The effect of the triplet is the same: the ear has been accustomed to expect a new rhyme in every couplet, but is on a sudden surprised with three rhymes together, to which the reader could not accommodate his voice, did he not obtain notice of the change from the braces in the margins. Surely there is something unskillful in the necessity of such mechanical direction.
Considering the metrical art simply as a science, and consequently excluding all casualty, we must allow that triplets and Alexandrines, inserted by caprice, are interruptions of that constancy to which science aspires. And though the variety which they produce may very justly be desired, yet to make our poetry exact there ought to be some stated mode of admitting them.
But till some such regulation can be formed, I wish them still to be retained in their present state. They are sometimes grateful to the reader, and sometimes convenient to the poet. Fenton was of opinion that Dryden was too liberal and Pope too sparing in their use.
The rhymes of Dryden are commonly just, and he valued himself for his readiness in finding them; but he is sometimes open to objection.
It is the common practice of our poets to end the second line with a weak or grave syllable:—
'Together o'er the Alps methinks we fly, Filled with ideas of fair Italy. —Pope: 'Epistle to Jervas.'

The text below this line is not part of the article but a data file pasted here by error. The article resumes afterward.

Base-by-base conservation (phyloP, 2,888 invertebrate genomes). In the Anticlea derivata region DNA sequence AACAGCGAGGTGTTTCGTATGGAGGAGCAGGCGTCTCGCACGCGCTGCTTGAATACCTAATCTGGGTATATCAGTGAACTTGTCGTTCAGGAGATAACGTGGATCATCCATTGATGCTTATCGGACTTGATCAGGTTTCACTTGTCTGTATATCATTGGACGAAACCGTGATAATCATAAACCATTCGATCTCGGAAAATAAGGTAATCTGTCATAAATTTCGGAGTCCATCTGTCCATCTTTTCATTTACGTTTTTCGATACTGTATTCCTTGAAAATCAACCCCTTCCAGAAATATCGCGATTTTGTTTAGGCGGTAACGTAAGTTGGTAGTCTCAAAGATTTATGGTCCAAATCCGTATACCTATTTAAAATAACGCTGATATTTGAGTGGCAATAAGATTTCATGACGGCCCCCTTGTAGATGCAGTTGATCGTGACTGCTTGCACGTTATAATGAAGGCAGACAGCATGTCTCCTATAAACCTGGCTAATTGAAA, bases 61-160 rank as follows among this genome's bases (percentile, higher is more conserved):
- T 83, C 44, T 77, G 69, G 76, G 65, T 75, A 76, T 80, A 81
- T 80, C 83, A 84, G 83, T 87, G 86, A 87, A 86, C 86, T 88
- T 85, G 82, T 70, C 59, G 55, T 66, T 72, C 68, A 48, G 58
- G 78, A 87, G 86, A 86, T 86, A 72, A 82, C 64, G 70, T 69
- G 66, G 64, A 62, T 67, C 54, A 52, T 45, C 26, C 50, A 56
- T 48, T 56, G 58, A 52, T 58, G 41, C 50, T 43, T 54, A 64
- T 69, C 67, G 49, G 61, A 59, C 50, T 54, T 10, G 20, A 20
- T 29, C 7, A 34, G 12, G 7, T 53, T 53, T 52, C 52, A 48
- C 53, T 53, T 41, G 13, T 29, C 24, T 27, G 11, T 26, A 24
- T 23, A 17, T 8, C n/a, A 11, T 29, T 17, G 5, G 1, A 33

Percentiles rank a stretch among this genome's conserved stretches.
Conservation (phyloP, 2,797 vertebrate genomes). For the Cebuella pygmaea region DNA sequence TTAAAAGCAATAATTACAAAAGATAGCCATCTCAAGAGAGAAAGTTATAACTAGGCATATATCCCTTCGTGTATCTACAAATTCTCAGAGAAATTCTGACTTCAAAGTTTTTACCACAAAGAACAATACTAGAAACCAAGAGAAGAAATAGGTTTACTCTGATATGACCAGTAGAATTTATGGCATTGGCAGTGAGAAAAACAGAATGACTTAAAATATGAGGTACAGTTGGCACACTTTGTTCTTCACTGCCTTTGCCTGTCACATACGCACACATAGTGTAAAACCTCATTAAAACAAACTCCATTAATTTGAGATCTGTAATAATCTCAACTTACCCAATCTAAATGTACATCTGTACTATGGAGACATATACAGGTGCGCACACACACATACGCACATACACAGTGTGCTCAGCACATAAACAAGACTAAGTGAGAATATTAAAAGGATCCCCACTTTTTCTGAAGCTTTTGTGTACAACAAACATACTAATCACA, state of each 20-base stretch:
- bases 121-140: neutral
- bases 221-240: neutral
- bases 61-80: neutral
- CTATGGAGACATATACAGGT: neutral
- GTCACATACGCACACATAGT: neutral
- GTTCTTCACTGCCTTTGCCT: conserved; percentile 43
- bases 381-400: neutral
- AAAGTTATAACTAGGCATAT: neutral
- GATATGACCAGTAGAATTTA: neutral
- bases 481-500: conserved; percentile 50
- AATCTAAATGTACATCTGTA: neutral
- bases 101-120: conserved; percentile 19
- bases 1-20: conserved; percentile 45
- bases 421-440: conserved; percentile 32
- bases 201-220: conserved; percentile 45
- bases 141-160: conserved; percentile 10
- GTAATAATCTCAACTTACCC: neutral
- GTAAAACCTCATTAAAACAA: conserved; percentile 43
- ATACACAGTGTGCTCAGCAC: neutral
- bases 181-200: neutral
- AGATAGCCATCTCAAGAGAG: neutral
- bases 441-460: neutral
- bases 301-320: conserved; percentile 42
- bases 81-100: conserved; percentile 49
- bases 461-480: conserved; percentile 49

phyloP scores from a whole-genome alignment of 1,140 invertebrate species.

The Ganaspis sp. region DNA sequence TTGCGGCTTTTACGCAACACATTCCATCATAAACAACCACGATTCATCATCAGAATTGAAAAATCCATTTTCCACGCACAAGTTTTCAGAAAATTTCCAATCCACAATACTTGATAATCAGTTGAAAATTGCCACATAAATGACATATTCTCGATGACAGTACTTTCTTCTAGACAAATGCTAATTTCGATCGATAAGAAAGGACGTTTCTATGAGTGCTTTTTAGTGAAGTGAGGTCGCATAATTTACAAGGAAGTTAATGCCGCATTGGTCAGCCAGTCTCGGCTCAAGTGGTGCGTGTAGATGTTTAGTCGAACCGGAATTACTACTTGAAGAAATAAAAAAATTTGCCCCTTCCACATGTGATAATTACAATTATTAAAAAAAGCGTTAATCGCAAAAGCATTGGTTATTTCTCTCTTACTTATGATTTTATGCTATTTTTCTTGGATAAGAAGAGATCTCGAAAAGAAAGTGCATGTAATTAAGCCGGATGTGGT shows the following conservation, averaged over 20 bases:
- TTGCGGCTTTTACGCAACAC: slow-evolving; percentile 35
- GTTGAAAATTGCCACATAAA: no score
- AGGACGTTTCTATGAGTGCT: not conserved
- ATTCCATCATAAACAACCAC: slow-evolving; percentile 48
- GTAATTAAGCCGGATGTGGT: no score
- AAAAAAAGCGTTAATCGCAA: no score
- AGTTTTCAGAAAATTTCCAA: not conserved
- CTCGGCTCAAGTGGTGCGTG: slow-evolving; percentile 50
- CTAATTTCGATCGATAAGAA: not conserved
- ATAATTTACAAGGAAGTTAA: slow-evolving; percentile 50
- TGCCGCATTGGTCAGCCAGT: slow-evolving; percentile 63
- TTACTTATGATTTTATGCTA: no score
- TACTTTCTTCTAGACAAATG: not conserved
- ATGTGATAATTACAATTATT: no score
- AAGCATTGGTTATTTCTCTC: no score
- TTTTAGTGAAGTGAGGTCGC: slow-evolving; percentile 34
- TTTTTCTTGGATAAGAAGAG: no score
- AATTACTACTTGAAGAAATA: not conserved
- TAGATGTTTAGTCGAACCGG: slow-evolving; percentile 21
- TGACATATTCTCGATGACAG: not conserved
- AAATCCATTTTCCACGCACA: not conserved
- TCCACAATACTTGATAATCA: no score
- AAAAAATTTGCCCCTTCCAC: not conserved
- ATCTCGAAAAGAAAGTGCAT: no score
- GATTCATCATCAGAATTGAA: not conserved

Dryden sometimes puts the weak rhyme in the first:—
Laugh Laugh all the powers that favour tyranny, And all the standing army of the sky.'
Sometimes he concludes a period or a paragraph with the first line of a couplet, which, though the French seem to do to it without irregularity, always displeases in English poetry. The Alexandrine, though much his favourite, is not always very diligently fabricated by him. It invariably requires a break at the sixth syllable, a rule which the modern French poets never violate, but which Dryden sometimes neglected:—
'And with paternal thunder vindicates his throne.'
Of Dryden's works it was said by Pope, that
'he could select from them better specimens of every mode of poetry than any other English writer could supply.'
Perhaps no nation ever produced a writer that enriched his language with such variety of models. To him we owe the improvement, perhaps the completion of our metre, the refinement of our language, and much of the correctness of our sentiments. By him we were taught sapere et fari; to think naturally and express forcibly. Though Davis has reasoned in rhyme before him, it may be perhaps maintained that he was the first who joined argument with poetry. He showed us the true bounds of a translator's liberty. What was said of Rome, adorned by Augustus, may be applied by an easy metaphor to English poetry embellished by Dryden, lateritiam invenit, marmoream reliquit; 'He found it brick, and he left it marble.'